WASHINGTON ― The White House honored World AIDS Day on Thursday, and what better person to speak on the issue than Vice President Mike Pence, whose career has included spreading misinformation about condom use and fueling the worst HIV outbreak in his state’s history.
“It is a day to remember those who have lost their lives to AIDS,” Pence declared to a room of administration officials and business and faith leaders. “But it’s also a day to celebrate the remarkable progress that we’ve made in combating this disease and to reaffirm our ongoing commitment to end AIDS as a public health threat.”
“We are closer today. Than ever before. To ending. The AIDS crisis. In our time,” he added with dramatic effect, nodding as the room filled with applause.
But it was just in 2015, when he was governor of Indiana, that Pence’s cuts to public health funding and reluctance to sign off on needle exchanges contributed to a terrifying local HIV outbreak that resulted in nearly 200 people contracting the virus.
Pence laid the groundwork for the outbreak as a congressman in 2011, when the House passed his amendment to defund Planned Parenthood. That led to the 2013 closure of the lone Planned Parenthood clinic in Scott County, Indiana, which was the area’s only HIV testing center. By early 2015, local health officials were reporting a spike in HIV cases linked to intravenous prescription opioid use. At the height of the outbreak, 20 new cases of HIV were being diagnosed every week.
Pence, who became governor in 2013, ignored pleas by local, state and federal health officials to lift the state’s ban on needle exchanges. He said he was morally opposed to needle exchanges because he believed they supported drug abuse, which is not true.
After more than two months had passed since the outbreak was detected ― and after opting for prayer instead of action ― Pence finally allowed for a temporary needle exchange program in Scott County. The HIV cases eventually slowed.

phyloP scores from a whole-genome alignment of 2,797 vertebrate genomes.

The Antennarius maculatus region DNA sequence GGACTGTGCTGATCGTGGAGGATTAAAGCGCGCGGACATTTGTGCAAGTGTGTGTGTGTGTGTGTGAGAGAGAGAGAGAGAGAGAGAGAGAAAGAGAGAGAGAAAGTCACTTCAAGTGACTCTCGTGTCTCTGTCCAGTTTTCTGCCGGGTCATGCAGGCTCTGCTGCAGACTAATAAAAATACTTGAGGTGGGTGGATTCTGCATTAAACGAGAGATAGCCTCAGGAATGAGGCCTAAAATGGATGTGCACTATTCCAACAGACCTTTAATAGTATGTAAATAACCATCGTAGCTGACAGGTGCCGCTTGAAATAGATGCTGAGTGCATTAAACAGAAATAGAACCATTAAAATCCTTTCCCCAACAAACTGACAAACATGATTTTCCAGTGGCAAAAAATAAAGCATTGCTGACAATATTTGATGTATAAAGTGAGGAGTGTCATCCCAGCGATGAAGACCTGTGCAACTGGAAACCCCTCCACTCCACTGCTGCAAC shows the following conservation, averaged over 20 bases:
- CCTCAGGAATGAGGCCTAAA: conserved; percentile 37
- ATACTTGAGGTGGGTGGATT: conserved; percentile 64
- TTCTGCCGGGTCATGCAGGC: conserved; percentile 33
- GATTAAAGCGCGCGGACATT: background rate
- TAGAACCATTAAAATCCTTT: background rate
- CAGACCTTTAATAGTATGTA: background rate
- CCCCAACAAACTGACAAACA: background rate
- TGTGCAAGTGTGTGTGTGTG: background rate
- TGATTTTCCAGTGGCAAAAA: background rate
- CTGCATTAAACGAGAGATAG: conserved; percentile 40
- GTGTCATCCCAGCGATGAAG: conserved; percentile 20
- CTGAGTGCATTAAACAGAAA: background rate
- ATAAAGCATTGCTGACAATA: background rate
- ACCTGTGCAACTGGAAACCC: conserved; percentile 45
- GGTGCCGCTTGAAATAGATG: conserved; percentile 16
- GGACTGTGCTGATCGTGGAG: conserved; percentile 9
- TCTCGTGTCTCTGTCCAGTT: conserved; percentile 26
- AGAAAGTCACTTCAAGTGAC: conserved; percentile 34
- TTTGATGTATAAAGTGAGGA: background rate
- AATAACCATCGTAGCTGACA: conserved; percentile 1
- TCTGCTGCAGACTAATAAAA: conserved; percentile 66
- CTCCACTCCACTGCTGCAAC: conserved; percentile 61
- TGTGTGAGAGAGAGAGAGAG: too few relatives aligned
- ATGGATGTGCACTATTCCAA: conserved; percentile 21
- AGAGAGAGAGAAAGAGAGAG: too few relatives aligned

The vice president’s terrible record on HIV/AIDS prevention goes back to at least 2002, when he criticized then-Secretary of State Colin Powell for advising young people to use condoms during sex. Pence claimed, somehow, that condoms don’t prevent STDs and actually threaten people’s lives.
“Colin Powell had an opportunity here to reaffirm this president’s commitment to abstinence as the best choice for our young people … and so I think it’s very sad,” he told CNN’s Wolf Blitzer. ”The other part is that, frankly, condoms are a very, very poor protection against sexually transmitted diseases, and in that sense, Wolf, this was ― the secretary of state maybe inadvertently misleading millions of young people and endangering lives.”
In 2003, Pence argued that the Bush administration should promote abstinence-only education over condom distribution as a solution to the HIV/AIDS crisis in sub-Saharan Africa.
“The timeless values of abstinence and marital faithfulness before condom distribution are the cure for what ails the families of Africa,” he said on the House floor. “It is important that we not just send them money, but we must send them values that work.”
Frankly, condoms are a very, very poor protection against sexually transmitted diseases. Vice President Mike Pence talking nonsense in 2003
During his Thursday remarks, Pence announced that the President’s Emergency Plan for AIDS Relief, or PEPFAR, will invest $ 100 million to fight the HIV epidemic.
“PEPFAR has not only been the largest investment, it has been inarguably one of the most successful investments in health care and humanitarian aid,” he said to more applause. “Like all of you, this is a cause that’s close to the heart of the American people and close to my heart.”
That sounds like a nice big number, but context matters: The Trump administration proposed cutting about $ 800 million from the global fight against HIV/AIDS in its fiscal year 2018 budget ― including PEPFAR.
In its fiscal year 2019 budget, the administration is calling for more than $ 1 billion in cuts to global HIV/AIDS programs in the State Department, USAID (including PEPFAR) and the Centers for Disease Control and Prevention.